The Popular Front of India (PFI) is an extremist and militant Islamic fundamentalist organization in India formed as a successor to National Development Front in 2006.
Kerala has asked for a ban on the PFI that is mainly operating out of the State, Minister of State for Home Affairs Kiren Rijiju has said.
The issue was discussed at the annual DGP meet held in Madhya Pradesh’s Tekanpur in January, where Kerala police chief Lokanath Behera gave a detailed presentation on the PFI’s growth and activities in the State.
Prime Minister Narendra Modi, Home Minister Rajnath Singh, and other senior officials in the security establishment had attended the session. “Kerala has pressed for a ban on the PFI and we are examining the case,” said Mr. Rijiju.
Mr. Behera listed four cases where members of the PFI were involved in criminal activities, said a senior Home Ministry official. The Centre will collect more facts and evidence about the activities of the outfit before declaring it an “unlawful association”, the official added.
“It has never happened in the past that activities of a particular organization were discussed threadbare at a DGP meet. The PFI is under the scanner but is not yet banned. On earlier occasions, organizations like SIMI (Students’ Islamic Movement of India) and Indian Mujahideen were discussed at DGP meets, but only after they were banned,” said the official.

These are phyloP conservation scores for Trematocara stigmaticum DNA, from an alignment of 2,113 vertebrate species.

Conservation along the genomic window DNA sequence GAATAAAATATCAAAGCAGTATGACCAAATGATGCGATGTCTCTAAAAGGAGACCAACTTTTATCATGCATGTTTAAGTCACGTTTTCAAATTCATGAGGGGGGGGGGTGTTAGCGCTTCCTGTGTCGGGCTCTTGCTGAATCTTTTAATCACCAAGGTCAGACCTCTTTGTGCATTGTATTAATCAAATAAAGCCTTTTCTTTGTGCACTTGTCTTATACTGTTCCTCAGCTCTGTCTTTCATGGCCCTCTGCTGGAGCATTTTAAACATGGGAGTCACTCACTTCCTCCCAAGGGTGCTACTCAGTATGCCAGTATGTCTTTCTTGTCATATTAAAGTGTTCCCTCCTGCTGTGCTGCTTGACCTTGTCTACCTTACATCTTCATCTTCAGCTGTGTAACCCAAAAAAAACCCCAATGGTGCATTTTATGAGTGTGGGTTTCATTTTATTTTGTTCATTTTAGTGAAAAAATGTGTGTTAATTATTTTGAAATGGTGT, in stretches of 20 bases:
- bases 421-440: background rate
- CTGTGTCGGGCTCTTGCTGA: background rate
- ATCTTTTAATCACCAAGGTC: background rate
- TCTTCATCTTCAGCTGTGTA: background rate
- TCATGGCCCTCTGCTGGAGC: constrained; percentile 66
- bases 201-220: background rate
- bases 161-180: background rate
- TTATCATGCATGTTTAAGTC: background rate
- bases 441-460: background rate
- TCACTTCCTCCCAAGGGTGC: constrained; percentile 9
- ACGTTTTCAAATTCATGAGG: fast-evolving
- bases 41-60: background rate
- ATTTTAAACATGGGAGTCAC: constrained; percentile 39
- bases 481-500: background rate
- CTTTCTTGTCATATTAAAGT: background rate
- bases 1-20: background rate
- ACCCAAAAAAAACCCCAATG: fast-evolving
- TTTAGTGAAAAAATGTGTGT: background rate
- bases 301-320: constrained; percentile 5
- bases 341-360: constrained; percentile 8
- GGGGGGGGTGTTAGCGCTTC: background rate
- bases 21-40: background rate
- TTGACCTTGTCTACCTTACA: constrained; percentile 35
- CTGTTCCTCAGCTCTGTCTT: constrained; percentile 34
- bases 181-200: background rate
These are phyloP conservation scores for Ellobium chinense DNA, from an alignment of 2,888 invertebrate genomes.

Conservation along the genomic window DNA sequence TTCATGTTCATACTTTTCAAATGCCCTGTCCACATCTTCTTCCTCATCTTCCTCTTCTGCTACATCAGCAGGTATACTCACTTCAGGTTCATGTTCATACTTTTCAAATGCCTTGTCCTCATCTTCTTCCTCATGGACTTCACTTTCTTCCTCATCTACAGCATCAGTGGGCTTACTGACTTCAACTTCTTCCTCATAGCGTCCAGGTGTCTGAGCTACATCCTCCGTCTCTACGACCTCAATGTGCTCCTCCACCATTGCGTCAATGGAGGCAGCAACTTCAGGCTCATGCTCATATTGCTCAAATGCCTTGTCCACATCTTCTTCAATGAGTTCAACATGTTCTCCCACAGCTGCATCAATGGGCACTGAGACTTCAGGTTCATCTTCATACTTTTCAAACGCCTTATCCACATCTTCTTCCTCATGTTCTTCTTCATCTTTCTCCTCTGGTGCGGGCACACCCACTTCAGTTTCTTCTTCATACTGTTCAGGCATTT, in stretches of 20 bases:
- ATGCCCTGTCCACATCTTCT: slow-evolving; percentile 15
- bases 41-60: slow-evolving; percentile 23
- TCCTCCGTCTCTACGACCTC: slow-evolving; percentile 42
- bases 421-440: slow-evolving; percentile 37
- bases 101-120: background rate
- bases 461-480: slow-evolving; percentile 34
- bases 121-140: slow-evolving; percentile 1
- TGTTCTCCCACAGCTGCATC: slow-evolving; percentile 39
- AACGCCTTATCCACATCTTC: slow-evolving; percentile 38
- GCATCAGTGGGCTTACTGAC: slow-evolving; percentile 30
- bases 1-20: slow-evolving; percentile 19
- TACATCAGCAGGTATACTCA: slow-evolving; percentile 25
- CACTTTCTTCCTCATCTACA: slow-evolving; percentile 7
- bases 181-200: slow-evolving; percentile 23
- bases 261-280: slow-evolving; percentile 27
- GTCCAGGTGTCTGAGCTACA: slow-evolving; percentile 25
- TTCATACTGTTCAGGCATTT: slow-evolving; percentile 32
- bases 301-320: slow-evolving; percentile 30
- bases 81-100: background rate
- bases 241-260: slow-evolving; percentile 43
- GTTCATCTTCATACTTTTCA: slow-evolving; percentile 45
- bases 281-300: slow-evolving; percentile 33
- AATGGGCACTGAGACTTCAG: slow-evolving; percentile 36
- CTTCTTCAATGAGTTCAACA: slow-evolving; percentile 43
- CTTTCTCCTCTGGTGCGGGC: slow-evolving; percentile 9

The DGP meet is an annual affair organized by the Intelligence Bureau where issues concerning internal security are discussed.
The National Investigation Agency had last year sent a detailed report to the Home Ministry and mentioned four cases where cadres of the PFI had either been charge-sheeted or convicted.
Another official in the security establishment said the ban could come not before April as lots of paperwork was pending.
In 2010, some members of the PFI, armed with weapons, attacked Professor T. J. Joseph in Muvattupuzha, Ernakulam district, and chopped off his right palm. Mr. Joseph was targeted over a question paper he set for a college examination that had some references to the Prophet Mohammad, which the attackers said insulted the Prophet.
In May 2015, a court convicted 13 PFI activists in the case.
The NIA said it examined nine cases where men and women converted to Islam and in at least four of them, the involvement of members of the PFI was established.